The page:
Social media sites like Facebook and Twitter provide small businesses a very cost-effective way to attract new customers and build their referral business. But it is something they are often not able to take advantage of due to time and expertise constraints. This is why Whatcom Marketing has launched a number of social media management services that enable small business owners to enjoy the benefits of a solid social media strategy without the significant time investment and risk of embarrassing themselves by working without a plan or strategy.
Now that companies are able to quickly and widely communicate with their markets through a multitude of inexpensive channels, would you be surprised to learn most still fail to use the most powerful marketing weapon in their arsenal?
It’s sitting there, ready to be deployed and doesn’t cost anything. Most know of it, use it in casual conversation but when it comes to promoting products and services they fail to reach for it.
I just visited the web site of a decades-old marketing agency. I was excited to learn about their offerings and who their staff were. They were located in the Northwest so I thought it would be worthwhile to tuck away their contact information for future reference. But then I saw it. It made me twitch. It made me realize that I’d most likely never want to ask this company to assist a client.
Chris Brogan is a great resource of free flowing discoveries of what works, what doesn’t and new discoveries in business development and marketing. He just put up a quick post about how “his” cab driver (read the post to understand why I placed quotation marks around “his”) demonstrated incredible business intelligence, teaching “me more about business than most business books.”
I’ve ridden in dozen of cabs and only once, in Las Vegas, did a driver engage me as to my need for rides in the immediate future. And, like Chris, I too took advantage of the opportunity to call “my” cab.
Ask for the sale people. It’s right there if you’ll only ask.
It’s the greatest source of frustration for business owners. You pay a pile of money, provide a great valuable offer and you get little to no response from your advertising. Is it the advertising venue’s fault? Is it the wrong time to do this? Is it that you didn’t spend enough money?
It’s probably because your advertising did not stand out enough to be recognized as relevant to your target market. In short, while they may have seen it, they didn’t SEE it.
I’ve used radio recently to advertise promotions occuring at the same time the ads were played. They were very successful at driving 30-50 year olds to the promotion. There was some print and direct marketing done ahead of time which hopefully helped create the success with the radio spots.
But even with such evidence to the contrary, I have to ask, is anyone listening to radio these days? I see my wife and kids plugging their music players into the car’s auxillary input jack all the time. And when home, their music players are their source of background music. I’ve noticed coworkers streaming Pandora and other music websservices for music at their desks unless they are using their music players too. I just don’t see/hear people listening to local radio stations any more.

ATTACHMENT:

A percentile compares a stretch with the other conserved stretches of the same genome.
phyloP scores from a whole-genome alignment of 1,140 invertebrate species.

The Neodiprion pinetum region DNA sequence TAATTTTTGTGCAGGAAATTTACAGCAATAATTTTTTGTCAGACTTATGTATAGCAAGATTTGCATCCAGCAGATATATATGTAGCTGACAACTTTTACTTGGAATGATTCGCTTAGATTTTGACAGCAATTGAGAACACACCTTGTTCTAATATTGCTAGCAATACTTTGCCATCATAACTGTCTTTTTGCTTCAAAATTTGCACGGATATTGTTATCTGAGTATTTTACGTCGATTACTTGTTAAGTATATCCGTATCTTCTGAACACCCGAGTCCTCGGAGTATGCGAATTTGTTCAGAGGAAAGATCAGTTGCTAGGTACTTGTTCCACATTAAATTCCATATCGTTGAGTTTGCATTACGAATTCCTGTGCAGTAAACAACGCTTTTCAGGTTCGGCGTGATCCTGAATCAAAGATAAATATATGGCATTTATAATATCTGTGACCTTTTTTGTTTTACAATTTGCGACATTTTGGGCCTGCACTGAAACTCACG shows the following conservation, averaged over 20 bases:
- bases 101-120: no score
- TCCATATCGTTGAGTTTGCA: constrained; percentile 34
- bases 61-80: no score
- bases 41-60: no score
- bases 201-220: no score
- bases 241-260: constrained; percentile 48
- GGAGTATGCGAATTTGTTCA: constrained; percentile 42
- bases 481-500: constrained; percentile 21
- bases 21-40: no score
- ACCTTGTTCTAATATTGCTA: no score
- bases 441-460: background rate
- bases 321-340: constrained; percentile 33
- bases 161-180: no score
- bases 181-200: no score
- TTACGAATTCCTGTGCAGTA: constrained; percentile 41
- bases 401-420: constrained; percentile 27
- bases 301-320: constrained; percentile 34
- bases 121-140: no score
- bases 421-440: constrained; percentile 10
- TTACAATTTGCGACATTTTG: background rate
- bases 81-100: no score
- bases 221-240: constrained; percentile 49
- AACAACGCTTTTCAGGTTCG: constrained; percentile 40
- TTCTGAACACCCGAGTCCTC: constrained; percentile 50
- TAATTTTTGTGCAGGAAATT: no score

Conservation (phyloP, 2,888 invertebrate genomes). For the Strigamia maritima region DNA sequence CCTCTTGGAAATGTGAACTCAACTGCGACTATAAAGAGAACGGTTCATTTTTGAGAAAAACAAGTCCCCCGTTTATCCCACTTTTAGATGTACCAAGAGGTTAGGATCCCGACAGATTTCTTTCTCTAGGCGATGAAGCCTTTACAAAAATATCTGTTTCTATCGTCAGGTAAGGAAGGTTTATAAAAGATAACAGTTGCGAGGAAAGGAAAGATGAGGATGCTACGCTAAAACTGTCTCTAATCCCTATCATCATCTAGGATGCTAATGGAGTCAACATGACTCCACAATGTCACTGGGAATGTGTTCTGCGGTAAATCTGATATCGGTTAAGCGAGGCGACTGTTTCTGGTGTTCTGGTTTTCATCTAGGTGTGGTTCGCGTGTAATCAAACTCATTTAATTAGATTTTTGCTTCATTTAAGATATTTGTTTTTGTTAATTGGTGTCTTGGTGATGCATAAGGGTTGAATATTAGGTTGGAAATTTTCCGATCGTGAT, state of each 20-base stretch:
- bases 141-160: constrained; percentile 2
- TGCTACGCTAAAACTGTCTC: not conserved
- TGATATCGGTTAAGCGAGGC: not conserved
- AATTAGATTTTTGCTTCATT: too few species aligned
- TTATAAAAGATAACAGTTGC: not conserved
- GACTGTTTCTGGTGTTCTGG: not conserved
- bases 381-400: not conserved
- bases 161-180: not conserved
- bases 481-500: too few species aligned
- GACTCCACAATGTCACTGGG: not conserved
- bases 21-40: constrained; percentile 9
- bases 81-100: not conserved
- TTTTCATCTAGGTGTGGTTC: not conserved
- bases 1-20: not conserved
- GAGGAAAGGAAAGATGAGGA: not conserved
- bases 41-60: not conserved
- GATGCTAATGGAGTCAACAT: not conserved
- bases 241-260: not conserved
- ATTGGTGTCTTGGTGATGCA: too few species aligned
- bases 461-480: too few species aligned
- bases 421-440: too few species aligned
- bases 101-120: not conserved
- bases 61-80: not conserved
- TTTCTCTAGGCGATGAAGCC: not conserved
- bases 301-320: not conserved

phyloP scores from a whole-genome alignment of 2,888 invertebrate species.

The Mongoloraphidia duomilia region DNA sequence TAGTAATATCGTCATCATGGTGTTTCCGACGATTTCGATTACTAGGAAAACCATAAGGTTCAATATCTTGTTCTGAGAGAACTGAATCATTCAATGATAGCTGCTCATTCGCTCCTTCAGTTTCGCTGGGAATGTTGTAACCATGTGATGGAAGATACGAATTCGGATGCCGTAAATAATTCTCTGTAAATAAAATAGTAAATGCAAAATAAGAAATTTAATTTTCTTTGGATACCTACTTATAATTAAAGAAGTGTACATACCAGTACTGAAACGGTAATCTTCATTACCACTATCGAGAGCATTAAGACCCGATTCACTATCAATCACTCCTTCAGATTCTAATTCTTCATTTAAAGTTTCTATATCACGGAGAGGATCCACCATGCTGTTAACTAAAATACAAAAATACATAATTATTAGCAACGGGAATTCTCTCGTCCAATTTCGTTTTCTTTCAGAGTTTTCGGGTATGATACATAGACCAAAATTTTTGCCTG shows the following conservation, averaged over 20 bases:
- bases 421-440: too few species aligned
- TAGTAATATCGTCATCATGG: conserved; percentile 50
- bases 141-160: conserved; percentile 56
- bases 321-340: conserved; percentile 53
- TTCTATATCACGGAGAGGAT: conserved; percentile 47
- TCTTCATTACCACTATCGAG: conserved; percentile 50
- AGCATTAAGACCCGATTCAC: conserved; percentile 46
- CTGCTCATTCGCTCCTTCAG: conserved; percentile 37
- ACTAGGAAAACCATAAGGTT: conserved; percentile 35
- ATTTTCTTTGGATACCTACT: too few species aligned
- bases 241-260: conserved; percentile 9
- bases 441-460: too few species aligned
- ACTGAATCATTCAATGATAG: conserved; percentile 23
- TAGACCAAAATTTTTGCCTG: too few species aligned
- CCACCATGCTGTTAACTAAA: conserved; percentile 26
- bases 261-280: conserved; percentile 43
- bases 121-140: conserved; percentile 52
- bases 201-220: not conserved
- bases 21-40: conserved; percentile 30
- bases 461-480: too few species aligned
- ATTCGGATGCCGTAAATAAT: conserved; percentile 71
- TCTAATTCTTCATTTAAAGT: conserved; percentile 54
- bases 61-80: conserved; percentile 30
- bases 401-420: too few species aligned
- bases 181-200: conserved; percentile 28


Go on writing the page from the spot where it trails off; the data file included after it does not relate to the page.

I hear the term bantered around and I simply bite my tongue. “I’m just advertising to build my brand,” “It’s just for branding,” and “That brand is really strong.” Just to be clear, what is really being referred to here is logo and/or company name recognition or awareness. Market familiarity with a company name and or its graphical representation is a good thing, it’s much better than none.
153 Whatcom County not-for-profit organizations just lost their IRS-given tax-exempt status for “failing to file an annual information return or notice with the IRS for three consecutive years.”
Losing that status subjects organizations to paying taxes on future donations. But, upon closer examination, it appears the revocation is effective as of May of last year. This would put all donations received since then in the taxable income column of the organizations’ tax returns.
275,000 nonprofits across the nation lost their tax-exempt status this way. It is likely that many are no longer operating but this could come as a very big surprise to the rest.
It’s an election year in these parts so it makes sense to toss out some fundamental advice regarding campaigns that make use of social media and new media channels.
First is the recognition of how your messaging will play out across various personas, especially those who will want to either carry it forward or mock it using social media (e.g. Facebook, Twitter, etc.). Recently presidential candidate, Newt Gingrich, came out with the campaign slogan, “Win the Future.” When this is broken down to an acronym you get “WTF.” Now most everyone knows that’s not the best acronym associate with one’s campaign. While it gave the candidate a lot of attention right at the point of announcing their candidacy (enviable to be sure), many saw him as stumbling, falling and pronounced dead just as he was leaving the gate. The failing here was not testing the messaging outside of one’s own camp of “yes”-men. I just hope grandma doesn’t show up to church wearing a WTF t-shirt. Continue reading “How to run a political campaign in the age of new media”
Here’s a great opportunity to get in front of people having a good time! The annual Old Settlers Picnic in Ferndale runs from July 28th to July 31st this year and they are still accepting Vendor Space Applications (near bottom of the page) for craft vendors and “informational type” booths.